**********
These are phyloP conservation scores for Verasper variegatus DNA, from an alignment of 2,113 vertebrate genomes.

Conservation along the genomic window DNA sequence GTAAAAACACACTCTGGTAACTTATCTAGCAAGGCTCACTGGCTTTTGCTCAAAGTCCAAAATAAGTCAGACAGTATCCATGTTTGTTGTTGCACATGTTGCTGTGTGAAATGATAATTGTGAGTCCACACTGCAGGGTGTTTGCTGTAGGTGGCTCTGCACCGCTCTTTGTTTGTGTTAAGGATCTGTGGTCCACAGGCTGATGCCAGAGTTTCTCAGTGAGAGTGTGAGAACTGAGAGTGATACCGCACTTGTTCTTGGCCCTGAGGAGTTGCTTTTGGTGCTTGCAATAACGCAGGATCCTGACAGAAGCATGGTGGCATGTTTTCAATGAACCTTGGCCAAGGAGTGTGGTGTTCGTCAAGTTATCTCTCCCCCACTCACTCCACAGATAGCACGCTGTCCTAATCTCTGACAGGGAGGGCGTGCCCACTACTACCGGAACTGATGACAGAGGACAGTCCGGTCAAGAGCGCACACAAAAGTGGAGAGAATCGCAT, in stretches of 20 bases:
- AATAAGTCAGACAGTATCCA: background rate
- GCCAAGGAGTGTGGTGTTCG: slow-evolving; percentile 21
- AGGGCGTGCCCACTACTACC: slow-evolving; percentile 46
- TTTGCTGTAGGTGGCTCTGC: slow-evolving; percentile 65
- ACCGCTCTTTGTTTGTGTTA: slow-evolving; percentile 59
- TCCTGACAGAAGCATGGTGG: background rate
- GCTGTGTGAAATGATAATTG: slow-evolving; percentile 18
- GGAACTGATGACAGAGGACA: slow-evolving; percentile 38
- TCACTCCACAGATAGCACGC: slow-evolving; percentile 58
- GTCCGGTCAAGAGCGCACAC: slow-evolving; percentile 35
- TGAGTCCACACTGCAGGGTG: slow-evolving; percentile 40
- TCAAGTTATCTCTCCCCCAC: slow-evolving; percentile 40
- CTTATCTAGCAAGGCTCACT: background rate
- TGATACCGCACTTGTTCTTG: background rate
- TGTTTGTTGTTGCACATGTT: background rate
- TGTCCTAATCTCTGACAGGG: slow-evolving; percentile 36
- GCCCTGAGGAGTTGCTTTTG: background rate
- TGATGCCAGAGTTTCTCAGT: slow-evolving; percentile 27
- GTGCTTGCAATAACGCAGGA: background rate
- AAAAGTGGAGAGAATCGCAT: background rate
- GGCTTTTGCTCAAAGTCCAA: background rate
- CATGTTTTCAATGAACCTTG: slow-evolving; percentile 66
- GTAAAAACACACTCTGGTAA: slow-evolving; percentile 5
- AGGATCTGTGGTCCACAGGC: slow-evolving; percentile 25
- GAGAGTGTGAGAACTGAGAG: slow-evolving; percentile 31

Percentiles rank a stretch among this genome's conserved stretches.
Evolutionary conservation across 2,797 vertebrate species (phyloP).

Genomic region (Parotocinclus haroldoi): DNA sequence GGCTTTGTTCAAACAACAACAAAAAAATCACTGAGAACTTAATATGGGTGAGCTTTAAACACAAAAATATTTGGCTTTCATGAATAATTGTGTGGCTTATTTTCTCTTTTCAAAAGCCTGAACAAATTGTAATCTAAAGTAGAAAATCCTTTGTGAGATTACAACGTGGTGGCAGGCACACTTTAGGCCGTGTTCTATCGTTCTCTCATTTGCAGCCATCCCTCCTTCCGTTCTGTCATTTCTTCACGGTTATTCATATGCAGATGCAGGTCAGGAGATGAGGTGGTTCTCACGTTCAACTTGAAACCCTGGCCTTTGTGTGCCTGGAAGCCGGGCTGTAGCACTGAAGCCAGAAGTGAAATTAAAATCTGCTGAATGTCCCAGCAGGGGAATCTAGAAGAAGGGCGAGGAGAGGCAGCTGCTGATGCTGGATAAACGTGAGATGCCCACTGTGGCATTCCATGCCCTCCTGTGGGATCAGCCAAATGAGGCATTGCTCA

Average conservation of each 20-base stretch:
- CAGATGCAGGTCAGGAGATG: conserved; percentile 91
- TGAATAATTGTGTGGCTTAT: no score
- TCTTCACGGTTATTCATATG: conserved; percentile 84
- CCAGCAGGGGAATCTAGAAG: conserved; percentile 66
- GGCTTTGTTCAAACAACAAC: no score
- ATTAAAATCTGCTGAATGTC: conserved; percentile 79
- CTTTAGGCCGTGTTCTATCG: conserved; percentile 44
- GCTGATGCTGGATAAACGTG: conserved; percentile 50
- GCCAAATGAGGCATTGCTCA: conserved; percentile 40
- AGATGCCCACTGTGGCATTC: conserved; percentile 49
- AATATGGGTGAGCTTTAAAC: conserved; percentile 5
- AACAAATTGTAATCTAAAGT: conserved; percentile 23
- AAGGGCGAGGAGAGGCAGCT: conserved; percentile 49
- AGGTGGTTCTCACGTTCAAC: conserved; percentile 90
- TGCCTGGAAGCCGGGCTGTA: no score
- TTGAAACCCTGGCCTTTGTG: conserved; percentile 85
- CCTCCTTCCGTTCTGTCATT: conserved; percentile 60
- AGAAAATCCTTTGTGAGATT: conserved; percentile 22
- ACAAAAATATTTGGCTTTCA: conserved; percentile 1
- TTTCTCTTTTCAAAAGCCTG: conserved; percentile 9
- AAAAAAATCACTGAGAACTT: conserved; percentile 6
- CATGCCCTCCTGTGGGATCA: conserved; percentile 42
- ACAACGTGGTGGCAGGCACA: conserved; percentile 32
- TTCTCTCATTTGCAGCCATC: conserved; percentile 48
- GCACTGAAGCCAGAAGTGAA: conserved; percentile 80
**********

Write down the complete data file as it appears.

These are phyloP conservation scores for Verasper variegatus DNA, from an alignment of 2,113 vertebrate genomes.

Conservation along the genomic window DNA sequence GTAAAAACACACTCTGGTAACTTATCTAGCAAGGCTCACTGGCTTTTGCTCAAAGTCCAAAATAAGTCAGACAGTATCCATGTTTGTTGTTGCACATGTTGCTGTGTGAAATGATAATTGTGAGTCCACACTGCAGGGTGTTTGCTGTAGGTGGCTCTGCACCGCTCTTTGTTTGTGTTAAGGATCTGTGGTCCACAGGCTGATGCCAGAGTTTCTCAGTGAGAGTGTGAGAACTGAGAGTGATACCGCACTTGTTCTTGGCCCTGAGGAGTTGCTTTTGGTGCTTGCAATAACGCAGGATCCTGACAGAAGCATGGTGGCATGTTTTCAATGAACCTTGGCCAAGGAGTGTGGTGTTCGTCAAGTTATCTCTCCCCCACTCACTCCACAGATAGCACGCTGTCCTAATCTCTGACAGGGAGGGCGTGCCCACTACTACCGGAACTGATGACAGAGGACAGTCCGGTCAAGAGCGCACACAAAAGTGGAGAGAATCGCAT, in stretches of 20 bases:
- AATAAGTCAGACAGTATCCA: background rate
- GCCAAGGAGTGTGGTGTTCG: slow-evolving; percentile 21
- AGGGCGTGCCCACTACTACC: slow-evolving; percentile 46
- TTTGCTGTAGGTGGCTCTGC: slow-evolving; percentile 65
- ACCGCTCTTTGTTTGTGTTA: slow-evolving; percentile 59
- TCCTGACAGAAGCATGGTGG: background rate
- GCTGTGTGAAATGATAATTG: slow-evolving; percentile 18
- GGAACTGATGACAGAGGACA: slow-evolving; percentile 38
- TCACTCCACAGATAGCACGC: slow-evolving; percentile 58
- GTCCGGTCAAGAGCGCACAC: slow-evolving; percentile 35
- TGAGTCCACACTGCAGGGTG: slow-evolving; percentile 40
- TCAAGTTATCTCTCCCCCAC: slow-evolving; percentile 40
- CTTATCTAGCAAGGCTCACT: background rate
- TGATACCGCACTTGTTCTTG: background rate
- TGTTTGTTGTTGCACATGTT: background rate
- TGTCCTAATCTCTGACAGGG: slow-evolving; percentile 36
- GCCCTGAGGAGTTGCTTTTG: background rate
- TGATGCCAGAGTTTCTCAGT: slow-evolving; percentile 27
- GTGCTTGCAATAACGCAGGA: background rate
- AAAAGTGGAGAGAATCGCAT: background rate
- GGCTTTTGCTCAAAGTCCAA: background rate
- CATGTTTTCAATGAACCTTG: slow-evolving; percentile 66
- GTAAAAACACACTCTGGTAA: slow-evolving; percentile 5
- AGGATCTGTGGTCCACAGGC: slow-evolving; percentile 25
- GAGAGTGTGAGAACTGAGAG: slow-evolving; percentile 31

Percentiles rank a stretch among this genome's conserved stretches.
Evolutionary conservation across 2,797 vertebrate species (phyloP).

Genomic region (Parotocinclus haroldoi): DNA sequence GGCTTTGTTCAAACAACAACAAAAAAATCACTGAGAACTTAATATGGGTGAGCTTTAAACACAAAAATATTTGGCTTTCATGAATAATTGTGTGGCTTATTTTCTCTTTTCAAAAGCCTGAACAAATTGTAATCTAAAGTAGAAAATCCTTTGTGAGATTACAACGTGGTGGCAGGCACACTTTAGGCCGTGTTCTATCGTTCTCTCATTTGCAGCCATCCCTCCTTCCGTTCTGTCATTTCTTCACGGTTATTCATATGCAGATGCAGGTCAGGAGATGAGGTGGTTCTCACGTTCAACTTGAAACCCTGGCCTTTGTGTGCCTGGAAGCCGGGCTGTAGCACTGAAGCCAGAAGTGAAATTAAAATCTGCTGAATGTCCCAGCAGGGGAATCTAGAAGAAGGGCGAGGAGAGGCAGCTGCTGATGCTGGATAAACGTGAGATGCCCACTGTGGCATTCCATGCCCTCCTGTGGGATCAGCCAAATGAGGCATTGCTCA

Average conservation of each 20-base stretch:
- CAGATGCAGGTCAGGAGATG: conserved; percentile 91
- TGAATAATTGTGTGGCTTAT: no score
- TCTTCACGGTTATTCATATG: conserved; percentile 84
- CCAGCAGGGGAATCTAGAAG: conserved; percentile 66
- GGCTTTGTTCAAACAACAAC: no score
- ATTAAAATCTGCTGAATGTC: conserved; percentile 79
- CTTTAGGCCGTGTTCTATCG: conserved; percentile 44
- GCTGATGCTGGATAAACGTG: conserved; percentile 50
- GCCAAATGAGGCATTGCTCA: conserved; percentile 40
- AGATGCCCACTGTGGCATTC: conserved; percentile 49
- AATATGGGTGAGCTTTAAAC: conserved; percentile 5
- AACAAATTGTAATCTAAAGT: conserved; percentile 23
- AAGGGCGAGGAGAGGCAGCT: conserved; percentile 49
- AGGTGGTTCTCACGTTCAAC: conserved; percentile 90
- TGCCTGGAAGCCGGGCTGTA: no score
- TTGAAACCCTGGCCTTTGTG: conserved; percentile 85
- CCTCCTTCCGTTCTGTCATT: conserved; percentile 60
- AGAAAATCCTTTGTGAGATT: conserved; percentile 22
- ACAAAAATATTTGGCTTTCA: conserved; percentile 1
- TTTCTCTTTTCAAAAGCCTG: conserved; percentile 9
- AAAAAAATCACTGAGAACTT: conserved; percentile 6
- CATGCCCTCCTGTGGGATCA: conserved; percentile 42
- ACAACGTGGTGGCAGGCACA: conserved; percentile 32
- TTCTCTCATTTGCAGCCATC: conserved; percentile 48
- GCACTGAAGCCAGAAGTGAA: conserved; percentile 80